When I took apart the viking I broke some gaskets. This is okay because it is often a good idea to replace old ones even if they aren’t broken.  Usually you can buy gasket sets for motors but in this case the Viking was too old; no gaskets are made for it anymore so I had to make some for it. I bought a roll of gasket material and traced an outline of the old gasket onto a portion of this material. Then I used a box knife to cut out the new gasket. Double check to make sure that your newly cut gasket doesn’t block and hole on the motor! If it does it may affect the performance of the engine.

That’s it! Making gaskets isn’t hard provided you do it correctly.

Removing Flywheel Keys: The Viking

If you look on the top of the crankshaft (the part in the middle that’s pointing up) you can see that there are two small flywheel keys on the left. I needed to take out these keys in order to finish taking apart the rest of the motor,  but I couldn’t figure out how! They seemed to be locked in place and wouldn’t budge no matter what I tried. WD-40 and 3-in-one oil didn’t work and I even went so far as to give them a knock with a hammer and chisel (this last option wasn’t such a great idea, as you will risked damaging the keys). I finally solved this problem by getting some help from an experienced engine ‘wizard’ who was a leader for the Saanich Small Engines at one time. He simply pulled some pliers out of his pocket and – hey presto! – the flywheel keys were out.

And that’s how to get your flywheel keys out of an old outboard motor. Just be sure you don’t squeeze to hard on the key or you could risk damaging them. Be sure that they are in a safe place where they won’t go missing. With some old motors you can never be sure where that replacement part will be found.

 

 

 

 

 

 

 

Pliers are useful for removing flywheel keys.

Getting the Grease Off : The Viking

If you are going to paint an engine you need to clean it first otherwise the paint will not stick. This involves removing grease dirt and rust with a foam spry, or other chemical solution. The foam spray substance is compressed into an aerosol can and you can buy this at any automotive store. It is applied to the engine pieces, left a few minutes, and then washed off with water. Sandblasting helps to remove old paint an smooth out the pieces. At the time I didn’t know about sandblasting, so I neglected this step.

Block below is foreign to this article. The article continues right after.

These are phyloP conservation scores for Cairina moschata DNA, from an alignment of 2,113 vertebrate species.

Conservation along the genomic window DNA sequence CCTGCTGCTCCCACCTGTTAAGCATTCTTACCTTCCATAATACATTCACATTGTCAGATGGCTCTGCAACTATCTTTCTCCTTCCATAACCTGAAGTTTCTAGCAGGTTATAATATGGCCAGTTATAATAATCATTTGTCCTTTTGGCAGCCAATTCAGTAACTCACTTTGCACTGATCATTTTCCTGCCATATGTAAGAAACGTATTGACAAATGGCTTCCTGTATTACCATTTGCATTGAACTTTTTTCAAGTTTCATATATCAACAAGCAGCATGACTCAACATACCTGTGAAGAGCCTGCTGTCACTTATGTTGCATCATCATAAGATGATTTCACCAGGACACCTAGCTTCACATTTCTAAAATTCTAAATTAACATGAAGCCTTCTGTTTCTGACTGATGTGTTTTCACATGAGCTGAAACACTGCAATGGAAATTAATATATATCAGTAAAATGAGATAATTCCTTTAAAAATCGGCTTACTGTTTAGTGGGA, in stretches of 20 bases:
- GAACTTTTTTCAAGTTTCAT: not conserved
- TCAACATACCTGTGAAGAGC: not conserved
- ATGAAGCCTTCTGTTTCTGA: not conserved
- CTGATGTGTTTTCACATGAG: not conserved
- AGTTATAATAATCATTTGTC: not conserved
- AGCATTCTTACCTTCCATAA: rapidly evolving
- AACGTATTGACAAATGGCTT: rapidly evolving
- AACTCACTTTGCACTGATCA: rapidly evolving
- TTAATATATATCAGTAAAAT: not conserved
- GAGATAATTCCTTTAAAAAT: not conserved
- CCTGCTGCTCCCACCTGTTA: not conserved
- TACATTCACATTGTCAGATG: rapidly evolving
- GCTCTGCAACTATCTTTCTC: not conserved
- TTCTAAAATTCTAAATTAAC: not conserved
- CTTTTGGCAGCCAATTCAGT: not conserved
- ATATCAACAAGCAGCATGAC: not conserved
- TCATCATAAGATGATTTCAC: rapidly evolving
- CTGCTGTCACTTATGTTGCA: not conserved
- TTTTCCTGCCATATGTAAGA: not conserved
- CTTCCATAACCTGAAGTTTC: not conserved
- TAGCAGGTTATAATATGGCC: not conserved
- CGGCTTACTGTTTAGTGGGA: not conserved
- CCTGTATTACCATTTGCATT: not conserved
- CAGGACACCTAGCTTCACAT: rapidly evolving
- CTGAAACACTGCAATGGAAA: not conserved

Your basic engine foam spray.

Now that I have cleaned all the dirt of the Viking, I needed to paint it.

Before:

After:

Steps With The Viking

This what the Viking looked like before I took it apart. Ignore the rust and dents and dirty appearance for a moment and look carefully. Just about every modern outboard motor is completely covered up with protective cowling (aka: the engine cover). Next time you’re around an outboard motor, take a look: you don’t see much other than the cowling these days.

Now look at this outboard. See how exposed all the parts are? That’s an old engine for you!

Here’s another view from underneath. There isn’t much protective cowling, is there? On the top of this outboard the flywheel, spinning at 4000 rpm, is quite exposed. What’s good about this set up is that it’s easy to get at, like those old Volkswagon car engines. You can take it apart pretty easily if you get stuck out on the water (which I hope doesn’t ever happen to you, but be prepared).

Taking An Engine Apart

Tips:

1. Before you take any engine apart, it’s always a good idea to find some plastic containers (with lids) in which to sort the bolts and screws from your engine. Labeling them also helps. Keep these in a safe place. Why do you want to be so meticulous? Let’s just say that if you don’t keep track of these bits and pieces when you take them OFF the engine, imagine what might happen when it comes to put them back ON the engine, and they’ve mysteriously disappeared into the junk of your garage. And yes, I might have learned this from experience…